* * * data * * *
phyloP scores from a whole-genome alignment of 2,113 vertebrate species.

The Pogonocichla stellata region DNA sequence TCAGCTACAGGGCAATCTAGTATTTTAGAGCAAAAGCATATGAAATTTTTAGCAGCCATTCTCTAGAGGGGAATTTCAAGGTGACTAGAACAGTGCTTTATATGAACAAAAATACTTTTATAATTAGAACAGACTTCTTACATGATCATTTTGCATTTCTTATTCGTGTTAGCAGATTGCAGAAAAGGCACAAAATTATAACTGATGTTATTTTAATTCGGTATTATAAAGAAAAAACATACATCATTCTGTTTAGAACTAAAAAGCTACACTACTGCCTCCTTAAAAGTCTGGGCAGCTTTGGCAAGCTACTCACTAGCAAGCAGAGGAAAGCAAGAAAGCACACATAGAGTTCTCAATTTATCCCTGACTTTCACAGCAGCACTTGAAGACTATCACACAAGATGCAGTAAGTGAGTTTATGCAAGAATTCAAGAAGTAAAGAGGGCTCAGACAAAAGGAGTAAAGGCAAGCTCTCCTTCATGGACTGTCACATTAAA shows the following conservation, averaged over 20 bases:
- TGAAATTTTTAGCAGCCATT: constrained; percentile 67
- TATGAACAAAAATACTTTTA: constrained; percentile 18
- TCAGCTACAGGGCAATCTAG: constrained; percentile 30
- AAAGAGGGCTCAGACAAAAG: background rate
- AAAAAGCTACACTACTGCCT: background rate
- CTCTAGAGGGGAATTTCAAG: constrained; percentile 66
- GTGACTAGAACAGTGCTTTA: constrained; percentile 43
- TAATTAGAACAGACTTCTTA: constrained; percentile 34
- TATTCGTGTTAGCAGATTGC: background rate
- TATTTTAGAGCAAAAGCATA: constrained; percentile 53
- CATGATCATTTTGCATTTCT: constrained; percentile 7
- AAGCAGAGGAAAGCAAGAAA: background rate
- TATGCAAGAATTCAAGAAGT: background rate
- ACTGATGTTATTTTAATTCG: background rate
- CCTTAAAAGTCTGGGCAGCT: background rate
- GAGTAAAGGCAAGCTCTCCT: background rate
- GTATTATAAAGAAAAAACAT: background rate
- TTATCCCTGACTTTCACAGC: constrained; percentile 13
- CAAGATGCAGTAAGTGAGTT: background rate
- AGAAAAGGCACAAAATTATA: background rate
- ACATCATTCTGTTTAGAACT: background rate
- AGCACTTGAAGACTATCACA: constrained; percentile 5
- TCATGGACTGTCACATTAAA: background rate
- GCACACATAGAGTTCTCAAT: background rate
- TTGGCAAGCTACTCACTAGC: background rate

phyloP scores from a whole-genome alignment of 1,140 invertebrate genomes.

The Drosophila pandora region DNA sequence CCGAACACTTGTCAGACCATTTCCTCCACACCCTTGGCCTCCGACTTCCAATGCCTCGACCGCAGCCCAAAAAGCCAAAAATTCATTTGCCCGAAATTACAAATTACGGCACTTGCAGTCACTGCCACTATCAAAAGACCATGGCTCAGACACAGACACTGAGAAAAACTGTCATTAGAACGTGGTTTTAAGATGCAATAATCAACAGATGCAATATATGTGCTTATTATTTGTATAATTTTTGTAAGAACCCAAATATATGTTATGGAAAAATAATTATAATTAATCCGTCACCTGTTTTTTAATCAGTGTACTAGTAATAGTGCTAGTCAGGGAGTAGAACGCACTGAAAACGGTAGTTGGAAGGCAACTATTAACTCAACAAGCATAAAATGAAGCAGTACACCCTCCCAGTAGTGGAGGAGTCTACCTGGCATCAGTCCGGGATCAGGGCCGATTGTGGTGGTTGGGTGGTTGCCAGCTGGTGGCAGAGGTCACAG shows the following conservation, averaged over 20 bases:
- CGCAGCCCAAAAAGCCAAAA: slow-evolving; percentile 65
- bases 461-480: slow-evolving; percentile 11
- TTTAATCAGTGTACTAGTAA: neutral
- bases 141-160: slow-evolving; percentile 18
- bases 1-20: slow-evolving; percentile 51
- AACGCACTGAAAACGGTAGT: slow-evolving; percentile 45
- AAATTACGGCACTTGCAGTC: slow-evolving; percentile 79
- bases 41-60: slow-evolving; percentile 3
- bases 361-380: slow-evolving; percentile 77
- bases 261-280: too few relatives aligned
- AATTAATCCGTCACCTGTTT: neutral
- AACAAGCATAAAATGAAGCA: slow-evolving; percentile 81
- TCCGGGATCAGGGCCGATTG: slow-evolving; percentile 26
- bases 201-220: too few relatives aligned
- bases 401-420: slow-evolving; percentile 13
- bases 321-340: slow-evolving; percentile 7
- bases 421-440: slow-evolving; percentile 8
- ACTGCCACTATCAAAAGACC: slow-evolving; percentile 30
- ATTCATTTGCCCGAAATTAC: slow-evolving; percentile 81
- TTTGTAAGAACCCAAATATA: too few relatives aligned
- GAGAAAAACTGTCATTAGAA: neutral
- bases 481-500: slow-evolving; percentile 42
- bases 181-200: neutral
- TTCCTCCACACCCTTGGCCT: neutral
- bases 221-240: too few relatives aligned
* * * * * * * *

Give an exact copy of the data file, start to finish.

phyloP scores from a whole-genome alignment of 2,113 vertebrate species.

The Pogonocichla stellata region DNA sequence TCAGCTACAGGGCAATCTAGTATTTTAGAGCAAAAGCATATGAAATTTTTAGCAGCCATTCTCTAGAGGGGAATTTCAAGGTGACTAGAACAGTGCTTTATATGAACAAAAATACTTTTATAATTAGAACAGACTTCTTACATGATCATTTTGCATTTCTTATTCGTGTTAGCAGATTGCAGAAAAGGCACAAAATTATAACTGATGTTATTTTAATTCGGTATTATAAAGAAAAAACATACATCATTCTGTTTAGAACTAAAAAGCTACACTACTGCCTCCTTAAAAGTCTGGGCAGCTTTGGCAAGCTACTCACTAGCAAGCAGAGGAAAGCAAGAAAGCACACATAGAGTTCTCAATTTATCCCTGACTTTCACAGCAGCACTTGAAGACTATCACACAAGATGCAGTAAGTGAGTTTATGCAAGAATTCAAGAAGTAAAGAGGGCTCAGACAAAAGGAGTAAAGGCAAGCTCTCCTTCATGGACTGTCACATTAAA shows the following conservation, averaged over 20 bases:
- TGAAATTTTTAGCAGCCATT: constrained; percentile 67
- TATGAACAAAAATACTTTTA: constrained; percentile 18
- TCAGCTACAGGGCAATCTAG: constrained; percentile 30
- AAAGAGGGCTCAGACAAAAG: background rate
- AAAAAGCTACACTACTGCCT: background rate
- CTCTAGAGGGGAATTTCAAG: constrained; percentile 66
- GTGACTAGAACAGTGCTTTA: constrained; percentile 43
- TAATTAGAACAGACTTCTTA: constrained; percentile 34
- TATTCGTGTTAGCAGATTGC: background rate
- TATTTTAGAGCAAAAGCATA: constrained; percentile 53
- CATGATCATTTTGCATTTCT: constrained; percentile 7
- AAGCAGAGGAAAGCAAGAAA: background rate
- TATGCAAGAATTCAAGAAGT: background rate
- ACTGATGTTATTTTAATTCG: background rate
- CCTTAAAAGTCTGGGCAGCT: background rate
- GAGTAAAGGCAAGCTCTCCT: background rate
- GTATTATAAAGAAAAAACAT: background rate
- TTATCCCTGACTTTCACAGC: constrained; percentile 13
- CAAGATGCAGTAAGTGAGTT: background rate
- AGAAAAGGCACAAAATTATA: background rate
- ACATCATTCTGTTTAGAACT: background rate
- AGCACTTGAAGACTATCACA: constrained; percentile 5
- TCATGGACTGTCACATTAAA: background rate
- GCACACATAGAGTTCTCAAT: background rate
- TTGGCAAGCTACTCACTAGC: background rate

phyloP scores from a whole-genome alignment of 1,140 invertebrate genomes.

The Drosophila pandora region DNA sequence CCGAACACTTGTCAGACCATTTCCTCCACACCCTTGGCCTCCGACTTCCAATGCCTCGACCGCAGCCCAAAAAGCCAAAAATTCATTTGCCCGAAATTACAAATTACGGCACTTGCAGTCACTGCCACTATCAAAAGACCATGGCTCAGACACAGACACTGAGAAAAACTGTCATTAGAACGTGGTTTTAAGATGCAATAATCAACAGATGCAATATATGTGCTTATTATTTGTATAATTTTTGTAAGAACCCAAATATATGTTATGGAAAAATAATTATAATTAATCCGTCACCTGTTTTTTAATCAGTGTACTAGTAATAGTGCTAGTCAGGGAGTAGAACGCACTGAAAACGGTAGTTGGAAGGCAACTATTAACTCAACAAGCATAAAATGAAGCAGTACACCCTCCCAGTAGTGGAGGAGTCTACCTGGCATCAGTCCGGGATCAGGGCCGATTGTGGTGGTTGGGTGGTTGCCAGCTGGTGGCAGAGGTCACAG shows the following conservation, averaged over 20 bases:
- CGCAGCCCAAAAAGCCAAAA: slow-evolving; percentile 65
- bases 461-480: slow-evolving; percentile 11
- TTTAATCAGTGTACTAGTAA: neutral
- bases 141-160: slow-evolving; percentile 18
- bases 1-20: slow-evolving; percentile 51
- AACGCACTGAAAACGGTAGT: slow-evolving; percentile 45
- AAATTACGGCACTTGCAGTC: slow-evolving; percentile 79
- bases 41-60: slow-evolving; percentile 3
- bases 361-380: slow-evolving; percentile 77
- bases 261-280: too few relatives aligned
- AATTAATCCGTCACCTGTTT: neutral
- AACAAGCATAAAATGAAGCA: slow-evolving; percentile 81
- TCCGGGATCAGGGCCGATTG: slow-evolving; percentile 26
- bases 201-220: too few relatives aligned
- bases 401-420: slow-evolving; percentile 13
- bases 321-340: slow-evolving; percentile 7
- bases 421-440: slow-evolving; percentile 8
- ACTGCCACTATCAAAAGACC: slow-evolving; percentile 30
- ATTCATTTGCCCGAAATTAC: slow-evolving; percentile 81
- TTTGTAAGAACCCAAATATA: too few relatives aligned
- GAGAAAAACTGTCATTAGAA: neutral
- bases 481-500: slow-evolving; percentile 42
- bases 181-200: neutral
- TTCCTCCACACCCTTGGCCT: neutral
- bases 221-240: too few relatives aligned